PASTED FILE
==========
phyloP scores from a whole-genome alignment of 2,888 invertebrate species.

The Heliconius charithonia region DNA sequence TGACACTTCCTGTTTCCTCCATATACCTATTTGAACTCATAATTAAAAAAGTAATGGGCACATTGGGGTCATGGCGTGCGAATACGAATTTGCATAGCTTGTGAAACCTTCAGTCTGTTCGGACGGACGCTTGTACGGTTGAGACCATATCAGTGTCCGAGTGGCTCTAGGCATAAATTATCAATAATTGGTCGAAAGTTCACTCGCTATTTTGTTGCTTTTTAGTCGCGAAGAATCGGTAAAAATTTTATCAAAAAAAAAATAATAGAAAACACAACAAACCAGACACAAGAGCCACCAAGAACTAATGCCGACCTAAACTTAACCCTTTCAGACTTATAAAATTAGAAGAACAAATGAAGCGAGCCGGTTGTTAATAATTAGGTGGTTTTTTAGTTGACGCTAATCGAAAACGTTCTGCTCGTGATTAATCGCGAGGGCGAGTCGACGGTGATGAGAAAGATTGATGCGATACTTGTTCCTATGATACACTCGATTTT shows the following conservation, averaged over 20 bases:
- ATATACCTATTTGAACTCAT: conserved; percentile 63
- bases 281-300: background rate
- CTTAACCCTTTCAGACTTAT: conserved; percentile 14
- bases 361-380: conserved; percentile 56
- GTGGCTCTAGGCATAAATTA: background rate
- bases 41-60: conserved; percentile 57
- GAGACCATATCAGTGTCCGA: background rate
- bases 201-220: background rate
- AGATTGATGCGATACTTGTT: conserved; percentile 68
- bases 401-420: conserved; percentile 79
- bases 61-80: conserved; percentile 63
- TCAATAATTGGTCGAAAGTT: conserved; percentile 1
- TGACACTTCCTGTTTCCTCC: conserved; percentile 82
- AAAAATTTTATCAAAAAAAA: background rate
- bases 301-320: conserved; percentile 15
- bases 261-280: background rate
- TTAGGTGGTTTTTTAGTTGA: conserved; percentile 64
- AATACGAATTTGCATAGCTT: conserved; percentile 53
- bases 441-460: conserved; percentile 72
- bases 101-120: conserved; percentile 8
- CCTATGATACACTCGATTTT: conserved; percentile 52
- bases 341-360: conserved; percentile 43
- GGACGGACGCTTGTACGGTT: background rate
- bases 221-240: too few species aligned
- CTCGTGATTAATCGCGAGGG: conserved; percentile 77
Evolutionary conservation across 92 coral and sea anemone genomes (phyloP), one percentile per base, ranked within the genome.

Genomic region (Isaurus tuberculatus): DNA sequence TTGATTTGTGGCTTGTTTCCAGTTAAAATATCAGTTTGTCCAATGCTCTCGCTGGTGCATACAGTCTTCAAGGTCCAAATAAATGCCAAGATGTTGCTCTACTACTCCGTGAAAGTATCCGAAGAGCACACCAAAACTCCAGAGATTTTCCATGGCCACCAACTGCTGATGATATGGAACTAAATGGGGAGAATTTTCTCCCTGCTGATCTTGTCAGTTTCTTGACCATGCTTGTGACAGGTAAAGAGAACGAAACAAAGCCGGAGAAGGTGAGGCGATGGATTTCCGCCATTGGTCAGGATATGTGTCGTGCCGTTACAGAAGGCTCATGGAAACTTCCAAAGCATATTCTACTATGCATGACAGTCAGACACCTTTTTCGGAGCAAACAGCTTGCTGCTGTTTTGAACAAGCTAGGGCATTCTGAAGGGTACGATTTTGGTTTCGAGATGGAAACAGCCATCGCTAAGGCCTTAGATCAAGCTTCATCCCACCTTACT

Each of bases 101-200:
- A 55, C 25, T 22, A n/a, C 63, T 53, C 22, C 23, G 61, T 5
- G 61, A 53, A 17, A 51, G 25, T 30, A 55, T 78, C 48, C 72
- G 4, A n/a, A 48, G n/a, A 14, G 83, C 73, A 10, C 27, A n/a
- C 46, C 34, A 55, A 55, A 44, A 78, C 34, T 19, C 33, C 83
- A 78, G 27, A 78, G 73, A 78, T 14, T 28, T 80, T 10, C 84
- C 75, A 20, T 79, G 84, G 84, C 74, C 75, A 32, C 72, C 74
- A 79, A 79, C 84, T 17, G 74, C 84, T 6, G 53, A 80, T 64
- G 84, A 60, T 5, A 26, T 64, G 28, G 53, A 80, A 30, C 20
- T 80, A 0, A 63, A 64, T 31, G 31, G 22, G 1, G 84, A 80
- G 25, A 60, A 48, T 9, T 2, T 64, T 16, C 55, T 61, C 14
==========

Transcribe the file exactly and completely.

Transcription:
phyloP scores from a whole-genome alignment of 2,888 invertebrate species.

The Heliconius charithonia region DNA sequence TGACACTTCCTGTTTCCTCCATATACCTATTTGAACTCATAATTAAAAAAGTAATGGGCACATTGGGGTCATGGCGTGCGAATACGAATTTGCATAGCTTGTGAAACCTTCAGTCTGTTCGGACGGACGCTTGTACGGTTGAGACCATATCAGTGTCCGAGTGGCTCTAGGCATAAATTATCAATAATTGGTCGAAAGTTCACTCGCTATTTTGTTGCTTTTTAGTCGCGAAGAATCGGTAAAAATTTTATCAAAAAAAAAATAATAGAAAACACAACAAACCAGACACAAGAGCCACCAAGAACTAATGCCGACCTAAACTTAACCCTTTCAGACTTATAAAATTAGAAGAACAAATGAAGCGAGCCGGTTGTTAATAATTAGGTGGTTTTTTAGTTGACGCTAATCGAAAACGTTCTGCTCGTGATTAATCGCGAGGGCGAGTCGACGGTGATGAGAAAGATTGATGCGATACTTGTTCCTATGATACACTCGATTTT shows the following conservation, averaged over 20 bases:
- ATATACCTATTTGAACTCAT: conserved; percentile 63
- bases 281-300: background rate
- CTTAACCCTTTCAGACTTAT: conserved; percentile 14
- bases 361-380: conserved; percentile 56
- GTGGCTCTAGGCATAAATTA: background rate
- bases 41-60: conserved; percentile 57
- GAGACCATATCAGTGTCCGA: background rate
- bases 201-220: background rate
- AGATTGATGCGATACTTGTT: conserved; percentile 68
- bases 401-420: conserved; percentile 79
- bases 61-80: conserved; percentile 63
- TCAATAATTGGTCGAAAGTT: conserved; percentile 1
- TGACACTTCCTGTTTCCTCC: conserved; percentile 82
- AAAAATTTTATCAAAAAAAA: background rate
- bases 301-320: conserved; percentile 15
- bases 261-280: background rate
- TTAGGTGGTTTTTTAGTTGA: conserved; percentile 64
- AATACGAATTTGCATAGCTT: conserved; percentile 53
- bases 441-460: conserved; percentile 72
- bases 101-120: conserved; percentile 8
- CCTATGATACACTCGATTTT: conserved; percentile 52
- bases 341-360: conserved; percentile 43
- GGACGGACGCTTGTACGGTT: background rate
- bases 221-240: too few species aligned
- CTCGTGATTAATCGCGAGGG: conserved; percentile 77
Evolutionary conservation across 92 coral and sea anemone genomes (phyloP), one percentile per base, ranked within the genome.

Genomic region (Isaurus tuberculatus): DNA sequence TTGATTTGTGGCTTGTTTCCAGTTAAAATATCAGTTTGTCCAATGCTCTCGCTGGTGCATACAGTCTTCAAGGTCCAAATAAATGCCAAGATGTTGCTCTACTACTCCGTGAAAGTATCCGAAGAGCACACCAAAACTCCAGAGATTTTCCATGGCCACCAACTGCTGATGATATGGAACTAAATGGGGAGAATTTTCTCCCTGCTGATCTTGTCAGTTTCTTGACCATGCTTGTGACAGGTAAAGAGAACGAAACAAAGCCGGAGAAGGTGAGGCGATGGATTTCCGCCATTGGTCAGGATATGTGTCGTGCCGTTACAGAAGGCTCATGGAAACTTCCAAAGCATATTCTACTATGCATGACAGTCAGACACCTTTTTCGGAGCAAACAGCTTGCTGCTGTTTTGAACAAGCTAGGGCATTCTGAAGGGTACGATTTTGGTTTCGAGATGGAAACAGCCATCGCTAAGGCCTTAGATCAAGCTTCATCCCACCTTACT

Each of bases 101-200:
- A 55, C 25, T 22, A n/a, C 63, T 53, C 22, C 23, G 61, T 5
- G 61, A 53, A 17, A 51, G 25, T 30, A 55, T 78, C 48, C 72
- G 4, A n/a, A 48, G n/a, A 14, G 83, C 73, A 10, C 27, A n/a
- C 46, C 34, A 55, A 55, A 44, A 78, C 34, T 19, C 33, C 83
- A 78, G 27, A 78, G 73, A 78, T 14, T 28, T 80, T 10, C 84
- C 75, A 20, T 79, G 84, G 84, C 74, C 75, A 32, C 72, C 74
- A 79, A 79, C 84, T 17, G 74, C 84, T 6, G 53, A 80, T 64
- G 84, A 60, T 5, A 26, T 64, G 28, G 53, A 80, A 30, C 20
- T 80, A 0, A 63, A 64, T 31, G 31, G 22, G 1, G 84, A 80
- G 25, A 60, A 48, T 9, T 2, T 64, T 16, C 55, T 61, C 14